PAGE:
It was the most acrimonious meeting of the Neighbourhood Association that anyone could remember. It was even worse that the one where the “foreign” family broke protocol and used cooking ingredients not on the “approved list,” for the annual Founder’s Day picnic.
“It breaks with tradition, and we all know how important tradition is,” Margery Cooke said authoritatively as others nodded in agreement.
“But times are changing,” Mable Hunt retorted, to applause of as few of the more progressive members.
“Well that might be all well and good over in Highland Park, but it won’t wash here in Pleasant Acres,” Margery countered.
In the end there was a very tense vote, and with the breaking of tradition the motion passed by the margin of three votes. Times were indeed changing in Pleasant Acres and the hanging baskets on Main Street were going to feature purple rather than red petunias this year. It was quite the coup.
Donny had never really taken life to seriously. He had been the class clown in high school and coasted through college with an art degree which he admitted was based on work that was derivative at best, or just throwing colour randomly on canvas. He got himself a job at a gallery by connections with a girl he had dated in college and lost it about as fast as he lost her. So how could he now be standing in front of a cheering crowd as their mayor? He had only registered as a candidate as a drunken dare.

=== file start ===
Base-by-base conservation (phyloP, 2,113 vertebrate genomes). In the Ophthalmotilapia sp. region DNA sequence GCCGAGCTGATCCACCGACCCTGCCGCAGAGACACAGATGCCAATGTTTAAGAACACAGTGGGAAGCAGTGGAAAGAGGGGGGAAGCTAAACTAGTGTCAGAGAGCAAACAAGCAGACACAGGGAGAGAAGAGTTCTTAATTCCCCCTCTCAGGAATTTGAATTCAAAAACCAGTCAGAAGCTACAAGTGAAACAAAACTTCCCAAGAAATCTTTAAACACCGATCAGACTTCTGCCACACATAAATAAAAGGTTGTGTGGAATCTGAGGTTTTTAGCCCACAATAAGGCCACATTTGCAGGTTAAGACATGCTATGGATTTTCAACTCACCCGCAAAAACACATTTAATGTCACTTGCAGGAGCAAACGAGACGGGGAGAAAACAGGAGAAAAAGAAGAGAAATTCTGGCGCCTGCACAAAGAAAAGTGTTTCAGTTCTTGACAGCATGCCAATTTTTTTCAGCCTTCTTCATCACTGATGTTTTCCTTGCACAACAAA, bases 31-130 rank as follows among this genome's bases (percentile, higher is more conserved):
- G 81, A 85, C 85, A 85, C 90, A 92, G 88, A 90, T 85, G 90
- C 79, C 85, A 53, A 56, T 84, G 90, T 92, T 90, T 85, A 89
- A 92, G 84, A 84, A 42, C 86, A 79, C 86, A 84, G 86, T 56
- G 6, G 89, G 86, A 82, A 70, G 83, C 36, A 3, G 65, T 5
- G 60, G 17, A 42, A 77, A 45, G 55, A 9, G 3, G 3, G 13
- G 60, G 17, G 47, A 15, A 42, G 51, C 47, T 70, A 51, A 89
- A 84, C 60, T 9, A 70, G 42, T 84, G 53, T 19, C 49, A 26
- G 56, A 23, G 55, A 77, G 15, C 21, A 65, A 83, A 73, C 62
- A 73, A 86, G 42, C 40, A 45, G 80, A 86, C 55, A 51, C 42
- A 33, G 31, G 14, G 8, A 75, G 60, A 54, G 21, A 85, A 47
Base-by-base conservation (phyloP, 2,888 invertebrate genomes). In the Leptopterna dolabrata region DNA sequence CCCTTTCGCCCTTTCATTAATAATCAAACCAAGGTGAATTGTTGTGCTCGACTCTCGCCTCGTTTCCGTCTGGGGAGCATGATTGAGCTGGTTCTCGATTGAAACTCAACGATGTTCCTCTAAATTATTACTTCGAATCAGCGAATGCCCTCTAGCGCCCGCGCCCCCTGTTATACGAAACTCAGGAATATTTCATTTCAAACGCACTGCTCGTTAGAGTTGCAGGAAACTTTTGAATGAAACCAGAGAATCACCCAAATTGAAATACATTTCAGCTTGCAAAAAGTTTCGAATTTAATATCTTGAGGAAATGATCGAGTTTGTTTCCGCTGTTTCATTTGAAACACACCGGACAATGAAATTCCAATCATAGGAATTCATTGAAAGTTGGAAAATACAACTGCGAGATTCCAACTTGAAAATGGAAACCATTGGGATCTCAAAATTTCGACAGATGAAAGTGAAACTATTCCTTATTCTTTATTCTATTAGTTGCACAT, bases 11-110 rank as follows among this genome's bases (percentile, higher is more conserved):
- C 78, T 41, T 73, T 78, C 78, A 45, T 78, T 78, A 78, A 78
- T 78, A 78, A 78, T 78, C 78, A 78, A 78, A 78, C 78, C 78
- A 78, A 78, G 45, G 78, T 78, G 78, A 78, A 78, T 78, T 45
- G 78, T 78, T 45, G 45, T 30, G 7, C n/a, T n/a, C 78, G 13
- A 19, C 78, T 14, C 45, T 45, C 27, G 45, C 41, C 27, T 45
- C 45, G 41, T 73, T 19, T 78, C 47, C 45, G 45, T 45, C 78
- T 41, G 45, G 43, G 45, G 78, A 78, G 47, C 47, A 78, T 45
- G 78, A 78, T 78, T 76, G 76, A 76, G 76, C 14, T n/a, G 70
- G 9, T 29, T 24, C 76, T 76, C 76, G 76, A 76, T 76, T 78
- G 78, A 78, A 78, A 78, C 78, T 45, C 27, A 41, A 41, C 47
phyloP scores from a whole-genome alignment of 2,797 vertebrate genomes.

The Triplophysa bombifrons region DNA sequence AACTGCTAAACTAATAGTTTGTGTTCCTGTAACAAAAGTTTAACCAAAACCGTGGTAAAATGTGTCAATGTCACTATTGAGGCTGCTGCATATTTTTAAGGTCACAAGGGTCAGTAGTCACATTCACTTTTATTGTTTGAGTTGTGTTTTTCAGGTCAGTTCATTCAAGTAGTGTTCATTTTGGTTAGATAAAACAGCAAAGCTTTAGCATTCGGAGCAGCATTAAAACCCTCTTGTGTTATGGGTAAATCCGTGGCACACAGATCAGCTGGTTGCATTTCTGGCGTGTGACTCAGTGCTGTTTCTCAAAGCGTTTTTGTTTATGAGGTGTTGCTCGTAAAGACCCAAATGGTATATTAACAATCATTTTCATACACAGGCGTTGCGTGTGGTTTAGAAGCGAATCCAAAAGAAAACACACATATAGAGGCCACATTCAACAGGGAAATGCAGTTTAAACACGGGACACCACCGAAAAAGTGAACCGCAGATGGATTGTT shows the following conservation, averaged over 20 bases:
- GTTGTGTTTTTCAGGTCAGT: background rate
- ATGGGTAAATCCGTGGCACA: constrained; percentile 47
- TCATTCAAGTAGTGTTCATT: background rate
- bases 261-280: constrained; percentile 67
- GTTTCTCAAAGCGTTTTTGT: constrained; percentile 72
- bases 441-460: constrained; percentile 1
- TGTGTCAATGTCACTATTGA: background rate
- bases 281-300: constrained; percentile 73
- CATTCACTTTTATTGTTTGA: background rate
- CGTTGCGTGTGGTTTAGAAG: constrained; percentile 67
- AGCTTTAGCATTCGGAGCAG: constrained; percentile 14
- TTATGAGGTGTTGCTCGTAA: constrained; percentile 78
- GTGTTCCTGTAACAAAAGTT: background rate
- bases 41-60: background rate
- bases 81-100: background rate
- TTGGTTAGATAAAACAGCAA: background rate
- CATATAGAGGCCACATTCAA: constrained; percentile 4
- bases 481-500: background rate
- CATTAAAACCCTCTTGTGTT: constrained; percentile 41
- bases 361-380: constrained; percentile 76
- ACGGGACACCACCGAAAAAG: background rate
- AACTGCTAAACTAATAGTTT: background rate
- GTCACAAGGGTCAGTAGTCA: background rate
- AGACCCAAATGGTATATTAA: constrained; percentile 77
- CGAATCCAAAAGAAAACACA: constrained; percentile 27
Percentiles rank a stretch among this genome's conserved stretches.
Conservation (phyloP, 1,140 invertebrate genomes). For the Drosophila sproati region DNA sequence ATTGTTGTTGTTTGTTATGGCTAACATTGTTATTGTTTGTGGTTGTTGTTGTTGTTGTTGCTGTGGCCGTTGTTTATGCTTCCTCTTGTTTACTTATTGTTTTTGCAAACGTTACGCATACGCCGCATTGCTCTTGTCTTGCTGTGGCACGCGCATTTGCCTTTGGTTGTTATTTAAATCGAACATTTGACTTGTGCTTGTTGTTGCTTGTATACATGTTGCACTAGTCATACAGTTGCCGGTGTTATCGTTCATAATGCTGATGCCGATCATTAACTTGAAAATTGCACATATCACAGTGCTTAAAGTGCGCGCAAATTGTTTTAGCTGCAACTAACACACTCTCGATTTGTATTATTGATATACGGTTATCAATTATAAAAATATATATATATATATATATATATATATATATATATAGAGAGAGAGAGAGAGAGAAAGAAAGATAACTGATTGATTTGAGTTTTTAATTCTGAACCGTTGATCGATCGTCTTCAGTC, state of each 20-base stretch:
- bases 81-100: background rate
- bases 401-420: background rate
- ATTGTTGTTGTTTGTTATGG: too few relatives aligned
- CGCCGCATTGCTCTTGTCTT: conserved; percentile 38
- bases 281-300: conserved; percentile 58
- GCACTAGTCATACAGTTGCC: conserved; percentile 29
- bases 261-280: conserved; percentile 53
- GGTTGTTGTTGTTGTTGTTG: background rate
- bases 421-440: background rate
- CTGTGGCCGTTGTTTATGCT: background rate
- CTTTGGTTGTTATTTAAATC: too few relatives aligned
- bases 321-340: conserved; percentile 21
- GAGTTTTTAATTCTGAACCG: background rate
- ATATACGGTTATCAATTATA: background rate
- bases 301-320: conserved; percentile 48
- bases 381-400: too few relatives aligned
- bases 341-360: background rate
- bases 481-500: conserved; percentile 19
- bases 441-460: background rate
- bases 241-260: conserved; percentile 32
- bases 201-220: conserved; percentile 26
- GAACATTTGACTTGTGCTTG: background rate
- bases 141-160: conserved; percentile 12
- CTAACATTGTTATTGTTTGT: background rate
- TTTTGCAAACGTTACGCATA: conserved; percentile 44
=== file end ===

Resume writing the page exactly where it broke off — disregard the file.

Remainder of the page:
Flash Fiction Challenge: In 99 words (no more, no less), write a story about something a character never dreamed would happen.
“Things are panning out just as I planned,” Dr. Notorious said. “Racial unrest has been heightened, and that wonderful virus as divided people over social distancing, and mask-wearing. And now a few well-placed fake voting boxes, and a few cut cables in the system, and all will be ready to bring about my revolution of chaos. It will take just one more coal and all will be ready for me to arrive and take control.”
His henchman, Boris nodded and leaned over to toss a coal into the fire.
“I thought the fogs were a thing of the past,” Harry said.
“Well, technically they are. The legislation from the 50s onwards has limited the use of coal, and the smog and fog, north of the Thames is much less than it used to be,” the tour guide said as they approached Westminster.
“Then what is all this?” Melissa piped in.
“Oh, the Tories are unveiling a new policy today,” the guide said. “That always creates fog and confusion.”
Close Not Quite Nearly there But no cigar A little too far Half truth – obfuscation Down right lies to the nation All to get some popular votes The facts he will twist and truth ration Gain electoral standing ovation